A good pair of headphones and a strategic plan are suggested but not necessary to play the latest spin-off from the Final Fantasy franchise, Theatrhythm Final Fantasy Curtain Call.
At its core, Curtain Call—the sequel to the 2012 rhythm game built around the worlds and music of the Final Fantasy series—retains its Theatrhythm Final Fantasy roots in its basic gameplay. When using the stylus, players tap the screen, hold down or swipe as directed as notes hit a designated marker (more on the new use of the circle pad and buttons later). If you're familiar with the previous installment, the three distinct stages return for Curtain Call:
- FMS: Field Music Sequences where the lead member in your party starts the journey in the field to a string of prompts that come your way.
- BMS: Battle Mode Sequences where four party members tackle incoming notes in Theatrhythm's version of Turn-Based type fighting against a wave of various FF series enemies and bosses. In this mode, players can use Summons for completing a Feature Zone of notes successfully (if unsuccessfully, there's a surprise visit which I won't spoil).
- EMS: Event Mode Sequences (unlike FMS which can be described as a sort of stream of consciousness and almost linear flowing onslaught of notes) have notes at a starting point that travel all over the screen and are tied to a track in a non linear type, ongoing prompt.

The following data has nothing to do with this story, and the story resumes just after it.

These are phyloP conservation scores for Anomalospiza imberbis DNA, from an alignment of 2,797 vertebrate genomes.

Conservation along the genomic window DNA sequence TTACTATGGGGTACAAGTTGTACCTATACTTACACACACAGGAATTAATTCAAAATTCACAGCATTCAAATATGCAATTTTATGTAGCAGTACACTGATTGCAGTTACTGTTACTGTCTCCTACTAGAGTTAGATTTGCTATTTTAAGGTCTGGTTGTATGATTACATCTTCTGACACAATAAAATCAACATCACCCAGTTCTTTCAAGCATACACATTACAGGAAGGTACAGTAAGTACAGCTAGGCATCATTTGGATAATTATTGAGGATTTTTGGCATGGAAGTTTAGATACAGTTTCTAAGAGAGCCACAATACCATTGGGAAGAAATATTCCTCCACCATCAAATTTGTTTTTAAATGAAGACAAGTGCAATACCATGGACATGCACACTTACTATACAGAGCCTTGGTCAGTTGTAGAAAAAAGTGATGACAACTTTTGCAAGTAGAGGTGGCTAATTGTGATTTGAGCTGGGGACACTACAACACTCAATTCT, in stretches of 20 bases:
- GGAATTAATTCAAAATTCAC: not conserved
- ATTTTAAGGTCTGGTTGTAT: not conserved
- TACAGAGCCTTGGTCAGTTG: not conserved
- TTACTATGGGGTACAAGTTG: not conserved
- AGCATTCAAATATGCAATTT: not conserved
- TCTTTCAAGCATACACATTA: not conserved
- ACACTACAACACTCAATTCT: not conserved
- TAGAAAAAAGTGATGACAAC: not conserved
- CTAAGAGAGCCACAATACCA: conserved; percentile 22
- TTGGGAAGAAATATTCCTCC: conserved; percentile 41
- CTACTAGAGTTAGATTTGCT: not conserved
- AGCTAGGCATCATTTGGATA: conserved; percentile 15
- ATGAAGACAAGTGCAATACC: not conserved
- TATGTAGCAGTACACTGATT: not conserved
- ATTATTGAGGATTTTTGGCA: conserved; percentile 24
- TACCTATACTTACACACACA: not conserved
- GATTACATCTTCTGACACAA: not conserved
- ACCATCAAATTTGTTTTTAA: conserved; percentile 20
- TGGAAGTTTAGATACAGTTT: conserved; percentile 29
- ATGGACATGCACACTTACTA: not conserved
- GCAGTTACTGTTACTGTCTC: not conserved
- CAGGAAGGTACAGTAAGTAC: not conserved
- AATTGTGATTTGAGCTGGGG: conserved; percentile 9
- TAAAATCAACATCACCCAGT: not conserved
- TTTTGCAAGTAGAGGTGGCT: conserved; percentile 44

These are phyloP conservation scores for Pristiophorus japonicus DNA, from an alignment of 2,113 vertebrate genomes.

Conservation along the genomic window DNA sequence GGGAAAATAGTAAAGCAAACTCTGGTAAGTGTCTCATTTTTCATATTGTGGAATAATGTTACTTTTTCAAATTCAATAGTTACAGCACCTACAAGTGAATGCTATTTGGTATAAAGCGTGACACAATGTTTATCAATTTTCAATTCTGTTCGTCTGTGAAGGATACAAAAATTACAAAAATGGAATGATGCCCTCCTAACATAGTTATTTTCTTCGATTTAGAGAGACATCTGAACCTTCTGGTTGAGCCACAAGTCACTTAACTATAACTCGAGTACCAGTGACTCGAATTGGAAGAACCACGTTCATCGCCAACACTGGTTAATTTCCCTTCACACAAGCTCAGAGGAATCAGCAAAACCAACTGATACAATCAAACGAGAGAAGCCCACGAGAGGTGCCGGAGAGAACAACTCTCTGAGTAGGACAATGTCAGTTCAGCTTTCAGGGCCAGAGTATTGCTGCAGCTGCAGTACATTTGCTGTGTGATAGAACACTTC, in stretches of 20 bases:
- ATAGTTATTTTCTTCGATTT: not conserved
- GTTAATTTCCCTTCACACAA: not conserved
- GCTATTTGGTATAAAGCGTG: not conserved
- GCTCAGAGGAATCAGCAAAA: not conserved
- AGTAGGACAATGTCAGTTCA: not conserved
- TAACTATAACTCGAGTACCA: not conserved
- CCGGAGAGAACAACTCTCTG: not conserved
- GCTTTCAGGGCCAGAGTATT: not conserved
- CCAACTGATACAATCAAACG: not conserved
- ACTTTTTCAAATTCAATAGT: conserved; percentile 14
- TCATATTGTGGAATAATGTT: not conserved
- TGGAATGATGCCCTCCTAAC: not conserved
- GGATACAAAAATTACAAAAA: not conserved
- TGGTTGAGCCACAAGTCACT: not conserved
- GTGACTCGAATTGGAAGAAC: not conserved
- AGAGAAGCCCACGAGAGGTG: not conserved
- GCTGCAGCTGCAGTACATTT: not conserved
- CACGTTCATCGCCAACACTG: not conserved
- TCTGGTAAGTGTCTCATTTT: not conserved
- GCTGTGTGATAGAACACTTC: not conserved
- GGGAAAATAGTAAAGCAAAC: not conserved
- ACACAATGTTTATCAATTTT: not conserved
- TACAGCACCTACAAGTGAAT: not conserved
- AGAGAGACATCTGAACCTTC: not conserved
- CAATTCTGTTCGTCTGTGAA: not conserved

So why the headphones and the plan then?
The headphones, of course, for the enhanced enjoyment of listening to the rightly lauded music of the Final Fantasy series while you play.
The plan to deal with just how overwhelming this rhythm game can be. Be prepared to question just where to begin, and be prepared for the subsequent time sink. These may sound like bad things but that's not even close as Curtain Call has been improved and fleshed out in every way imaginable from its predecessor.
And it's amazing.
Starting with the obvious, there's the soundtrack to talk about which boasts 221 songs in its library (and that's not including weekly DLC). Some songs will unlock during the course of the game depending on how many points you make to contribute to an overall score count or rhythmia— which will help restore balance to the world in the fight between Harmony and Chaos (look, it's not as though you're actually playing for a story here). For a game series that recently celebrated its 25th year anniversary encompassing 14 main games and no shortage of spin-offs across all gaming platforms, 221 might represent just a drop in a bucket.